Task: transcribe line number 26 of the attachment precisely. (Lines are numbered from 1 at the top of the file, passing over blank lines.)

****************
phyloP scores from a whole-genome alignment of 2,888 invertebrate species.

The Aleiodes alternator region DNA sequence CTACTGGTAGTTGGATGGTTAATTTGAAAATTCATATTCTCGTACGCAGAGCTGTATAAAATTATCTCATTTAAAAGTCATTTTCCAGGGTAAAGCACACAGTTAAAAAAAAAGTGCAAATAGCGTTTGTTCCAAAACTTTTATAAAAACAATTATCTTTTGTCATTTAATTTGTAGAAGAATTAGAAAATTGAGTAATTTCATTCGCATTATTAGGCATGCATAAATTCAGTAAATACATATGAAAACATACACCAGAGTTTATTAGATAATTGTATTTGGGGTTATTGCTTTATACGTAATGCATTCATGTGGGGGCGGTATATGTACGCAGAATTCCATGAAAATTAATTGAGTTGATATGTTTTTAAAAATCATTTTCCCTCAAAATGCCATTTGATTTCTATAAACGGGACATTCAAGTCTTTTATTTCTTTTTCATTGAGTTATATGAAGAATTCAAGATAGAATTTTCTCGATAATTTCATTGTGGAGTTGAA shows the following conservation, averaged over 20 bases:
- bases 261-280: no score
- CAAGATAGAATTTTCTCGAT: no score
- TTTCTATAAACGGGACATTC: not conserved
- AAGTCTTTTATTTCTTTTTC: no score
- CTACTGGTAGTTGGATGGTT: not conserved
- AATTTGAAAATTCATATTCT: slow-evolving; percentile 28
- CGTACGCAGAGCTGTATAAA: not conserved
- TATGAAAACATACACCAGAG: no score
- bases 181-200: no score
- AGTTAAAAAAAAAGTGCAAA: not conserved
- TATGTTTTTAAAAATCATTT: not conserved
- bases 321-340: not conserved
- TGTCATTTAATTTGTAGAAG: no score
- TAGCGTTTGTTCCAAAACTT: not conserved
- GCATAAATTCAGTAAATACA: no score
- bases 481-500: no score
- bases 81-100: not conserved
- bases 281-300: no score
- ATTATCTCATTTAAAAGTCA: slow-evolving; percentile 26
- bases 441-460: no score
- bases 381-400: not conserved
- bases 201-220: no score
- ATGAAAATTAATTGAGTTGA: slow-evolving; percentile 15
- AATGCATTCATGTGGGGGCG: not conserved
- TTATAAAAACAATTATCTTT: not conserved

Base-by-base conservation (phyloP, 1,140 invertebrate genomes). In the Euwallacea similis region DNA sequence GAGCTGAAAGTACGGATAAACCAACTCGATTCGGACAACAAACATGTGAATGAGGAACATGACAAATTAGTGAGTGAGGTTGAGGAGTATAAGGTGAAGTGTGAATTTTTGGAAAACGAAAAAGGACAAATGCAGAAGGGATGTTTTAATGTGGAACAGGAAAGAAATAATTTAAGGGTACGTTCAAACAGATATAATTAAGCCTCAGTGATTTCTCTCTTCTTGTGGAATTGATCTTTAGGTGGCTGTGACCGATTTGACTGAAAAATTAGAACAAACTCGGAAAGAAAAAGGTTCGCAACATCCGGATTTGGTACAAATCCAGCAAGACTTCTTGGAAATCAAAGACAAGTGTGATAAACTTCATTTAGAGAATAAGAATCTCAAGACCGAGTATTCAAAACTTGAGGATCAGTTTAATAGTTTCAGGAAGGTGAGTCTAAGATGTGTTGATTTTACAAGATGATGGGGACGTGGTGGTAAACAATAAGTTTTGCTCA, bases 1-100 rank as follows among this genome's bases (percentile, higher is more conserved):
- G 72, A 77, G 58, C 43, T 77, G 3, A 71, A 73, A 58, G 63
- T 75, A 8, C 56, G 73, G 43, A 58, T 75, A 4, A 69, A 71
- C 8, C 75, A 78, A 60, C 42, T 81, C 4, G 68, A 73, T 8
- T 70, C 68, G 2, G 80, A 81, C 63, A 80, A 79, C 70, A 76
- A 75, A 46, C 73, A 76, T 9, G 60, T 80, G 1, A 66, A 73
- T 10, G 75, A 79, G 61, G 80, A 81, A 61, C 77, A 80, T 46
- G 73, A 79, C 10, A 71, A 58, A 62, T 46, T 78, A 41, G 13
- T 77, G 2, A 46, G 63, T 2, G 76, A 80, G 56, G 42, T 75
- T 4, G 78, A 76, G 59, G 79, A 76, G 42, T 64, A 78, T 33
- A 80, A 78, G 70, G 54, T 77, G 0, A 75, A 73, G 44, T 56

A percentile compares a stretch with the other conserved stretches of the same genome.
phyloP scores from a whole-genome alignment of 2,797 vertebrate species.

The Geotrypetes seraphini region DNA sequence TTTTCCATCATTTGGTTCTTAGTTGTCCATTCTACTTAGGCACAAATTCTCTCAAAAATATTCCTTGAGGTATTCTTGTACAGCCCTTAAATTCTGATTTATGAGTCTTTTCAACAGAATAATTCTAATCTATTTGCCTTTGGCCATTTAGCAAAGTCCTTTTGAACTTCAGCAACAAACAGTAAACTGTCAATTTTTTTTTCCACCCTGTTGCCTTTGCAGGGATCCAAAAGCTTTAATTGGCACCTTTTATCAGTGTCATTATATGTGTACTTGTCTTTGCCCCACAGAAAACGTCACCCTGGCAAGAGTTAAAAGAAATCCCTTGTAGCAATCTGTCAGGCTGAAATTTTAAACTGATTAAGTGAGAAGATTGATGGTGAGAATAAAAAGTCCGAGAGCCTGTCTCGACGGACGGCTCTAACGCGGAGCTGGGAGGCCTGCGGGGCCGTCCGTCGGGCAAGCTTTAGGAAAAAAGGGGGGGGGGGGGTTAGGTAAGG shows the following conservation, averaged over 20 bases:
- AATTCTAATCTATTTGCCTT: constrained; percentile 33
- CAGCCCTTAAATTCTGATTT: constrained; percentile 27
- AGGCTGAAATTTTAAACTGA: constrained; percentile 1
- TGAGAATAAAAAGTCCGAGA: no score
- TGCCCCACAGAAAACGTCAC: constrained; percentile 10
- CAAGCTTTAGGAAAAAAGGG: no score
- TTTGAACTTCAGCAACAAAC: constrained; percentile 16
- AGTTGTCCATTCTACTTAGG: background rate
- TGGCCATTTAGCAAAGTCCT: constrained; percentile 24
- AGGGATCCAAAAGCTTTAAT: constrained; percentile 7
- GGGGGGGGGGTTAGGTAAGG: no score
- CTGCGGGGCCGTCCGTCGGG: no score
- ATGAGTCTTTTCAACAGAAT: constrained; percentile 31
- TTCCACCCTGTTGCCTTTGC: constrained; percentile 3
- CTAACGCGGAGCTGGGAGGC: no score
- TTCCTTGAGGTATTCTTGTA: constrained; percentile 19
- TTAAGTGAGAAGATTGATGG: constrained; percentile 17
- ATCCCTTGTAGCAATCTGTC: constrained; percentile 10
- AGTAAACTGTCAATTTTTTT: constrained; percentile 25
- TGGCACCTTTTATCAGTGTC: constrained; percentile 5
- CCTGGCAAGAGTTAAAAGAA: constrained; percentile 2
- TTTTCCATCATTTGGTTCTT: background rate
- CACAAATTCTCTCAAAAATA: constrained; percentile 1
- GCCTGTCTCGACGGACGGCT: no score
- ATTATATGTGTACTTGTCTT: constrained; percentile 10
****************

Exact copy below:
- AATGCATTCATGTGGGGGCG: not conserved